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Publishing Scotland – Marion Sinclair

December 7th, 2017 | Posted in Blog | Comments Off on Publishing Scotland – Marion Sinclair

Marion Sinclair – Chief Executive of Publishing Scotland and a University of Stirling alumna – presented the Stirling publishing postgraduate students with an illuminating and insightful overview of the Scottish publishing industry.

She started off by reassuring us that we are definitely doing the right thing in terms of studying for a publishing degree. Stating that: “In terms of employability and the way that graduates are shaping the industry at the moment I think it’s a really good thing and you’re making a good move by coming to Stirling to study publishing.”

It was really interesting to hear just how much Publishing Scotland supports publishers. They help publishers professionalise and they scan the horizon for opportunities because publishers do not have the time and are obviously very focused on what they’re doing and their list. Also, a lot of them don’t have a huge amount of staff so they are really busy and tend to be focusing very much on the next programme and the next year so Publishing Scotland is vital in helping them to capitalise on opportunities that may otherwise go amiss.

“It is our role really to scan the horizon and look out for opportunities for them whether it’s funding opportunities or anything to do with facilitating trade links contacts, trying to find innovative ways to help them every year.”

Her talk was very informative and the class learnt a lot on the history of Scottish publishing. For instance, the first books published in Scotland are known as ‘The Chepman and Myllar Prints’. They were two printer publishers who began in Edinburgh in and around 1508 (they printed in Cowgate, Edinburgh and there is a plaque to honour them there). Walter Chepman was an Edinburgh merchant and he provided the money and Androw Myllar was the bookseller.

Fast-forward to what is happening today and it looks optimistic – there are more publishers, more chance of an author to be picked up by agents and more book festivals. As a student, it was really encouraging to hear Marion say that in terms of employability, now is a really good time to get into the publishing industry.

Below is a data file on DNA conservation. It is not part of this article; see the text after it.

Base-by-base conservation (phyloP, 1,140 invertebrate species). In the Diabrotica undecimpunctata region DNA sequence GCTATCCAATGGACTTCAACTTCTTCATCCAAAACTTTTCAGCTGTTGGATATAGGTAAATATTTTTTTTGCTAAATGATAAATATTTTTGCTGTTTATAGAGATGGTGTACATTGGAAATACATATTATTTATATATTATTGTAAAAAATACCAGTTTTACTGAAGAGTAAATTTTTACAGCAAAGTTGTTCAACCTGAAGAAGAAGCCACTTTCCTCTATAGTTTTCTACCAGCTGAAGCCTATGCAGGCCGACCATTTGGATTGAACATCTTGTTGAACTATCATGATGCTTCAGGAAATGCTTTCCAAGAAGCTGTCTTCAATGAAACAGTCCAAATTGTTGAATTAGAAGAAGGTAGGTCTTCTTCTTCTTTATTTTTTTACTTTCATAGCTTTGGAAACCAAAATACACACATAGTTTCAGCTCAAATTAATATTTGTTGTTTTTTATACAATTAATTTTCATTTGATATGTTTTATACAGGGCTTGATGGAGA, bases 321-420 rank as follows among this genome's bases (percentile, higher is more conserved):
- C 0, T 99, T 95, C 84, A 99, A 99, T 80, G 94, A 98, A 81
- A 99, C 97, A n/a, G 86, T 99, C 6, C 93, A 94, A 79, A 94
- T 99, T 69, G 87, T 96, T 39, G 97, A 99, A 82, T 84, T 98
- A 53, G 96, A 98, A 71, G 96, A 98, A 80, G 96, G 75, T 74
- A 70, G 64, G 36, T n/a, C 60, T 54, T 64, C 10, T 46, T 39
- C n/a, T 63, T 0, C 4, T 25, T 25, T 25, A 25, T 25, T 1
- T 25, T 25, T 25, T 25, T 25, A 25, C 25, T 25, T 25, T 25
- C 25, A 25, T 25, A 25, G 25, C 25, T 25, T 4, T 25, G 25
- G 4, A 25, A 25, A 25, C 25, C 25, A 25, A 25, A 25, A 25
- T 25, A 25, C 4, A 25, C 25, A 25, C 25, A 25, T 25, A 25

Marion pointed out though that the landscape of Scottish Publishing may change in the next few years, due to a little thing called Brexit. Right now, Scotland has a fairly stable and mature publishing industry but we may start losing some of our position due to Brexit – and we may lose out on some of the cooperation on the international front.

Her talk remained optimistic though, she stated that the industry will have to be open and receptive – and will need to maintain our outward facing stance to survive – it can’t close up. The Scottish publishing industry needs to move beyond our UK market. It needs to start counteracting the negative effects of Brexit that will come in the next few years. Marion then ended her fascinating talk with some really helpful tips to those trying to make it in the publishing industry.

Marion’s top tips:

  • Read the bookseller – get to grips with the understanding of the publishing business.
  • Be numerate! The publishing industry isn’t all about words, numbers matter too.
  • Network endlessly.
  • Get on LinkedIn and make your profile stand out.
  • Work in a bookshop.
  • Try London or New York – experience a new part of the world and gain valuable experience.
  • Think about being entrepreneurial – be bold.
  • Show initiative and constantly ask – “what else can I do?”
  • CV – don’t say you love books. Good spelling and punctuation is vital!!! Zero tolerance on typos.
  • Team effort – don’t forget to be collaborative and social.

Marion’s visit was informative and inspiring. I would like to thank her, on behalf of the class, for sharing her extensive knowledge of the publishing industry.

By Fiona Logan